"When you write an antagonist, you always write him, in his mind, as the protagonist. That means, every villain of a story, to be a good villain, must believe himself to be the hero. Not the villain at all."
In his foreward in this book, Jim Kreuger speaks about how he writes a villain and what he has learned about writing effective villains. This really caught my attention because this is what I have always believed when I read a book that features a pronounced antagonist. I really can't stand to read books where the villain "raise[s:] his head from his pillow that morning to consider what "evil" he might do that day." People in my reading groups and anyone who reads my reviews know that I hate Evil for Evil's sakes villains. I want to villain to be someone who really thinks what he is doing, from his perspective, is right. Yes, what he is doing is...,well,...evil. But he doesn't think so and he has a real motive of why he's doing it.
In this very well done and provocative first volume, Kreuger does just that. He takes some very well known DC universe villains, (Lex Luthor, Riddler, Black Manta etc.) as has them banding together to solve Earth's woes. Their reasoning is that the Justice League heroes (Superman, Wonderwoman, Batman, Aquaman etc.) haven't really made the world a better place with all their super powers. They haven't cured diseases, they haven't eradicated poverty etc. And in fact their presence has made man lazy. Their ability to save men from dangers hasn't allowed man to grow and reach for the stars themselves. And actually, this is pretty darned sound reasoning. Really, what have they done except fight each other and other supervillains? So Lex and co. actually go about doing all that stuff. And it is pretty darned awesome.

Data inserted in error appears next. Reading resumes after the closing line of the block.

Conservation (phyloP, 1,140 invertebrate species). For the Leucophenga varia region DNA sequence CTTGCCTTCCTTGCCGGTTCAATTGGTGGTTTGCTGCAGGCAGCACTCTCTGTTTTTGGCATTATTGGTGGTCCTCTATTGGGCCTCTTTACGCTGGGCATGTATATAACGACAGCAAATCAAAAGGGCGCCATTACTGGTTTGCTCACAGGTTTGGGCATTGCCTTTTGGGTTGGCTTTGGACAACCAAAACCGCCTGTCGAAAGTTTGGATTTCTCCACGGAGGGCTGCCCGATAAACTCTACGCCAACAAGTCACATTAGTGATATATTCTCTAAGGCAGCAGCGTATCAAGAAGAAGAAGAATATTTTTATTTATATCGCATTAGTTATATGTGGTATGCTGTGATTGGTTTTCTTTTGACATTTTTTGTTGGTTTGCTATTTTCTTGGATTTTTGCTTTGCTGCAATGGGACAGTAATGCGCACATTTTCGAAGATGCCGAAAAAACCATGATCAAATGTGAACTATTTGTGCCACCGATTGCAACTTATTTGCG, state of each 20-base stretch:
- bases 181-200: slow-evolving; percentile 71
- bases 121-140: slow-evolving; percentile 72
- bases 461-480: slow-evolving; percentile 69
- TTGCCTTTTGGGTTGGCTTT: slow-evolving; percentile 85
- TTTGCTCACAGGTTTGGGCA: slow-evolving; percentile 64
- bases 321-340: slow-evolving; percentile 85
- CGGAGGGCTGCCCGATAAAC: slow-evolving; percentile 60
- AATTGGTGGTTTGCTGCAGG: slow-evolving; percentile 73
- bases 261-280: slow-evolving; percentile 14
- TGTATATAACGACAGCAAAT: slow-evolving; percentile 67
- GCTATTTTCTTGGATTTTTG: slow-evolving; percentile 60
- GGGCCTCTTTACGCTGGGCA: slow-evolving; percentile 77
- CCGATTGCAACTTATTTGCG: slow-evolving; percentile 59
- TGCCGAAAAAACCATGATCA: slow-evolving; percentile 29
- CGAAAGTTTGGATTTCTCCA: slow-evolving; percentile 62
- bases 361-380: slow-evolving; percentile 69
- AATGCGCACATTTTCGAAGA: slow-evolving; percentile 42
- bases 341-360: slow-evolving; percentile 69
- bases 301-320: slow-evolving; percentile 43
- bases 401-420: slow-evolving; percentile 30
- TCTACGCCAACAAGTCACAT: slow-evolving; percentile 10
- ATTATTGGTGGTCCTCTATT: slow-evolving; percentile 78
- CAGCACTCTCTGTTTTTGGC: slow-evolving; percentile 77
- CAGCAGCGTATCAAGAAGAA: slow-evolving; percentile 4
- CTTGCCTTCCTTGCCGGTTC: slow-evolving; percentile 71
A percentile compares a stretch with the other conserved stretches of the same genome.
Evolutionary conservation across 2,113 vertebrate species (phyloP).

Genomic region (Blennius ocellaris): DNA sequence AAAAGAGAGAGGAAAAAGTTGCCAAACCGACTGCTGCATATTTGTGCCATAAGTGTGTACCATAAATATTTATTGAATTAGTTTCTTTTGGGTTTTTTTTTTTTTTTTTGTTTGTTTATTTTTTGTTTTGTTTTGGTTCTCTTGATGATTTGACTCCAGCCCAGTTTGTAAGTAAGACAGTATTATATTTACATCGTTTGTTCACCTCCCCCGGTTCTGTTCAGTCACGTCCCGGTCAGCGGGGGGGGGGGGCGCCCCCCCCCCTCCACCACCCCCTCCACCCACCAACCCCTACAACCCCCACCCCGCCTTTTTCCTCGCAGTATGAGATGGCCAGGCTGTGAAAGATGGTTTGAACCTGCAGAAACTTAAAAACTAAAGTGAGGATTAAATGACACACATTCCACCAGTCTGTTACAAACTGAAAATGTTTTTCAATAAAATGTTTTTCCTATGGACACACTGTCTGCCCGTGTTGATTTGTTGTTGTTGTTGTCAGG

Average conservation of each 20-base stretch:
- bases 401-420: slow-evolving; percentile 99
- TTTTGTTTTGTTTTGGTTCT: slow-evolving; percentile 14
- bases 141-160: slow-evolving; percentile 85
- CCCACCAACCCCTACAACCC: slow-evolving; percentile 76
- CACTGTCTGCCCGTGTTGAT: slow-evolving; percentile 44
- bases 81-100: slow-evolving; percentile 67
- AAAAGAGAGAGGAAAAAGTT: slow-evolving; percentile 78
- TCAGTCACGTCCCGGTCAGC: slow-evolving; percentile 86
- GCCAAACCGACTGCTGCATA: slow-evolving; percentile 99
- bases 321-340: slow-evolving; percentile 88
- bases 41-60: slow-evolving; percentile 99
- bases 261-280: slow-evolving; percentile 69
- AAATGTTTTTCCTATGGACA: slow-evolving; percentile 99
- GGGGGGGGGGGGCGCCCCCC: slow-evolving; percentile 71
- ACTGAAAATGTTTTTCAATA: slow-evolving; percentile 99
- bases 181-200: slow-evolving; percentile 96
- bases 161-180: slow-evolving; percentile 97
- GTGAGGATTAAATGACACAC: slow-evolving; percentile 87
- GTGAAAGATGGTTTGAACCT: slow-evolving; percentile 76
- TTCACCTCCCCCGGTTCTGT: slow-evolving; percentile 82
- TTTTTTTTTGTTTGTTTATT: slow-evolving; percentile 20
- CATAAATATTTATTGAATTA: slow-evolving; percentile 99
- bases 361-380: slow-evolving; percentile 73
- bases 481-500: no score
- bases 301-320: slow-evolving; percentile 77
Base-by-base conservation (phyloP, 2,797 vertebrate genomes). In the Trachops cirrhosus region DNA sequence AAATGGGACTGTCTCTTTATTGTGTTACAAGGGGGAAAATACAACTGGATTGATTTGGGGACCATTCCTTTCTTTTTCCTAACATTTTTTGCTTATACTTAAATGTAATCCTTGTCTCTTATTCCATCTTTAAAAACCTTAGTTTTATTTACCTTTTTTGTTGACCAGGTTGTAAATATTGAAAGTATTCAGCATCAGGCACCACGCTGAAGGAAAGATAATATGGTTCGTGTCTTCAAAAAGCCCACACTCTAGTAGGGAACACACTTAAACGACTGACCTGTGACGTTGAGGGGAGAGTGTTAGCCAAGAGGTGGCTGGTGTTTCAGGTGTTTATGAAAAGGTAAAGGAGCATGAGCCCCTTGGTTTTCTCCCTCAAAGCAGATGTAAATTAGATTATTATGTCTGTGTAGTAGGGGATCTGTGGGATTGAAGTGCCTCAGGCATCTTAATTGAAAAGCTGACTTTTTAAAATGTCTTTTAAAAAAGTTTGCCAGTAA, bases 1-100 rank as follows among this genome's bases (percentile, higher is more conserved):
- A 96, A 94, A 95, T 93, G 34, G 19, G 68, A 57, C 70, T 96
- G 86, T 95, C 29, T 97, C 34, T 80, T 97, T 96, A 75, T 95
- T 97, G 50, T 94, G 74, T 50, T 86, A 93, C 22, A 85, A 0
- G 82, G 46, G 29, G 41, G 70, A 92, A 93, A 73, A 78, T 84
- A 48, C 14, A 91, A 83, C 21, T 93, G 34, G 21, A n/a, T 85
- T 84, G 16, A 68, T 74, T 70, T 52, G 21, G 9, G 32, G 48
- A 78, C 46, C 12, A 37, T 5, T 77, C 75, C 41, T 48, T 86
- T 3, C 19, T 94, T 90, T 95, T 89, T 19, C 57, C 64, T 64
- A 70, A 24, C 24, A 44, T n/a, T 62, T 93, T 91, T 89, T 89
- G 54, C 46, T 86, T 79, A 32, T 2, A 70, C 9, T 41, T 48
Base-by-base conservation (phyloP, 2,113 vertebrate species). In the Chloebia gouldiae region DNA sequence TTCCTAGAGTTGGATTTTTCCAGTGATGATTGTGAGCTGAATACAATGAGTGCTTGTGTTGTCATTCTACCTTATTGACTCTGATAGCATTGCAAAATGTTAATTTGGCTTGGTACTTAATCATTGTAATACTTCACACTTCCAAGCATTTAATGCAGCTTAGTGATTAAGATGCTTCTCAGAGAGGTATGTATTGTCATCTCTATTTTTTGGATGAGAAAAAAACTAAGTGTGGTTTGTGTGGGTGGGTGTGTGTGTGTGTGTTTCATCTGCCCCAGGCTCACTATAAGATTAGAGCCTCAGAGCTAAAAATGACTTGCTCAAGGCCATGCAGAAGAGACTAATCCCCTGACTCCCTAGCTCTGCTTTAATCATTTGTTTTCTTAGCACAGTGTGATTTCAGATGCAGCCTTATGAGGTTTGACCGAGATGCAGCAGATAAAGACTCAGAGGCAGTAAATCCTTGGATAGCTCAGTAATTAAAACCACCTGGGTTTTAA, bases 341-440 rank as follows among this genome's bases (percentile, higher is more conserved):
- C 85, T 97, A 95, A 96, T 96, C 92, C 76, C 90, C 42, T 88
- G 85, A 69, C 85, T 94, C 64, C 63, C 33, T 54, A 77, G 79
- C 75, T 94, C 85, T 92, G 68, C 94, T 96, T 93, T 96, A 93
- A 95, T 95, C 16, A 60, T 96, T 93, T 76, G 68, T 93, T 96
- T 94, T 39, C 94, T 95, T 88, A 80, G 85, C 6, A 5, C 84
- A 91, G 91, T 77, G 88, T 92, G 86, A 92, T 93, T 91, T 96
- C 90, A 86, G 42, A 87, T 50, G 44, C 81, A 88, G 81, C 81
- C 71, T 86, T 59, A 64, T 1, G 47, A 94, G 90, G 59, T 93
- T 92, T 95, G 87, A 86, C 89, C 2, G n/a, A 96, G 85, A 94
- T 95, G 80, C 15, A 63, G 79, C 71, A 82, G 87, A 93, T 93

Of course the painful part is seeing the heroes number among the fallen now. Knowing that the villains are carrying out a carefully constructed and well orchestrated plan to remove the heroes for good, is kinda awful to read and see. And it is a plan that looks like it just might work.
Of course this is just the first volume. There are, I believe, four or five total. This means that eventually the heroes will possibly come out of top again. Because, frankly, no matter how well drawn or reasonable a group of supervillains are, they are, at heart, villains. Somebody is going to do something that will make their fragile alliance collapse. But that is for a later installment possibly.
For now, this volume really works for me.
And let me take a minute to talk about Alex Ross. I FLOVE his art. If his art were human I'd have it's babies. It is beautiful, almost living. I try to buy any books he illustrates because his art just speaks to me. I have the giant posters of Wonder Woman, Superman, Batman and Captain Marvel that he did as a limited edition. And I love the character he puts in their faces. Especially Wonderwowan. She isn't just a pretty woman in satin tights. She looks like an Amazonian Warrior who just happens to be gorgeous. They all look like they've been fighting a lot and seen a lot.